I have many friends who found 2021 to be a frustrating year for film but I can’t say I agree. I was complaining about the output of Hollywood films back in 2018 and 2019 but COVID-19 really put a lot of my complaints into context. When the only mainstream blockbusters you get for an entire year are Tenet and Sonic the Hedgehog, it puts your priorities in order.
2021 ended up being a pretty interesting year overall. There were at least two dozen films that I greatly enjoyed seeing! I had an amazing time going back to the theaters and seeing jazzed audiences for movies like Spiderman: No Way Home, Shang-Chi, A Quiet Place Part 2, The Suicide Squad, Free Guy, and Godzilla vs. Kong. Even though I didn’t give all of those films perfect reviews, it felt like the collective experience of film-going finally returned after a year and a half of death.
There were actually a handful of films this year I REALLY wanted to bump up onto my best off list but ultimately didn’t include. Sadly, it also didn’t feel like there was a true frontrunner. Maybe this year is just following the continual pattern where my favorite film of the year doesn’t get released until late in Oscar season because of the nature of limited release schedules (IE: Silence, Phantom Thread, Never Look Away, The Father, etc.) but we’ll see.
Additionally, I should note that this list diverges substantially from my two elsewhere published lists on Geeks Under Grace and my podcast. Those were recorded prior to January 1st and didn’t reflect everything I wanted to cram in at the last second to be able to discuss on my full list below.
Without further ado, let us begin with the yearly sundries!
Movies I didn’t have time to catch this year: Hand of God, Power of the Dog, Summer of 85, Riders of Justice, Quo Vadis Adia, Worth, Red Rocket, Dear Comrades, The Novice, Cmon Cmon, King Richard, Worst Person in the World, Belfast, Coda, Titane, Old
Most Entertaining BAD Movie: Malignant
Extremely Well Made BUT Morally Repugnant/Questionable Movies: Benedetta, Licorice Pizza, The Green Knight
Flawed but notably interesting: The Card Counter, Cry Macho, Matrix Resurrections, Zack Snyder’s Justice League
Runners Up: A Quiet Place Part II, The Most Reluctant Convert, Tick Tick Boom, Voodoo Macbeth, Run Hide Fight, Roadrunner, Annette, The Suicide Squad
10. Dune: Part One
There are going to be a lot of big names on this list but 2021 has two years of big movies releases crammed into it and that’s going to happen. Most of my favorite movies this year were massive studio films or lesser studio films. And none were quite as massive as Denis Villeneuve’s epic adaptation of Frank Herbert’s Dune (or at least half of it). My reservations with the film are still outstanding but with the announcement of Dune Part Two for October 2023, I can’t stay mad at it. This film series is doing the impossible of adapting a challenging book in a fun and accessible way! I’m willing to jump on that bandwagon!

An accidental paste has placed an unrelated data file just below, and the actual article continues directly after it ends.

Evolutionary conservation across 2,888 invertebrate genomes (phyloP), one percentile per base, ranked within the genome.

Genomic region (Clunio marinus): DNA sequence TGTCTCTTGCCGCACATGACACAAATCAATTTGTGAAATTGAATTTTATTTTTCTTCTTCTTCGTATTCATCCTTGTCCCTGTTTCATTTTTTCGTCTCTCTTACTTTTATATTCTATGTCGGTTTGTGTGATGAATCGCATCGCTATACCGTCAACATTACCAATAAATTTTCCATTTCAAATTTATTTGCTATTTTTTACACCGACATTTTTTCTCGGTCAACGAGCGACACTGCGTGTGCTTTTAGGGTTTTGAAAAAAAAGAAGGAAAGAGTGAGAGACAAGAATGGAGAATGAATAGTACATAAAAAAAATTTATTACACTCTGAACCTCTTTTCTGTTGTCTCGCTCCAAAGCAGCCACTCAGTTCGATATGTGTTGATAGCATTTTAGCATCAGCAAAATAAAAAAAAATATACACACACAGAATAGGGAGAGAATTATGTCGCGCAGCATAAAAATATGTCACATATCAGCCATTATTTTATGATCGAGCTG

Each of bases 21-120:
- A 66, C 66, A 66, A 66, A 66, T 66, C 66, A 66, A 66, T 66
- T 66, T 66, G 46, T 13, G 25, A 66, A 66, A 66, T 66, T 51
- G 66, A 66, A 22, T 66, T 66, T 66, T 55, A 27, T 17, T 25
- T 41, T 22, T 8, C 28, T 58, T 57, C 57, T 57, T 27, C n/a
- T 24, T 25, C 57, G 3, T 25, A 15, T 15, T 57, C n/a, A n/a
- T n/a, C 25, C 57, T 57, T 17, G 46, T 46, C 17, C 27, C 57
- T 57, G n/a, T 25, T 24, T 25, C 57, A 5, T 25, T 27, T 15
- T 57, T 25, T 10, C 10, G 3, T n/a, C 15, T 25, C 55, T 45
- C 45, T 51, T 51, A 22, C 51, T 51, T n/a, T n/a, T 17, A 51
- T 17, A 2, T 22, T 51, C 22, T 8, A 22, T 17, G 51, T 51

9. Last Night in Soho
It’s still insane to me that we received an Edgar Wright film this year and that it bombed as hard as it did. As Scott Pilgrim vs. The World, Baby Driver, and the Cornetto Trilogy can attest, he’s one of our most important filmmakers and we should never take him for granted even when he’s not producing his most pristine work. Even being among one of his weaker films, Last Night in Soho is a marvelous work of technical competence and visual storytelling. Wright’s homage to 1960s psychological thrillers is an amazing spiraling descent into madness and identity and it’s worth checking out in a couple of weeks when it drops on DVD.
8. The Vigil
Exorcism films have been done and remade to death since the success of The Exorcist. It takes a talented horror director to find a new way to make the genre feel fresh and interesting and that’s something that The Vigil did spectacularly. This relatively low-budget horror flick found its angle by swapping out the traditional catholic imagery for orthodox Jewish imagery. In doing so, it manages to be both a great horror film and a powerful exploration of 21st century Jewish identity and collective trauma, that finds a very unique way to explore the ways in which the past haunt the present.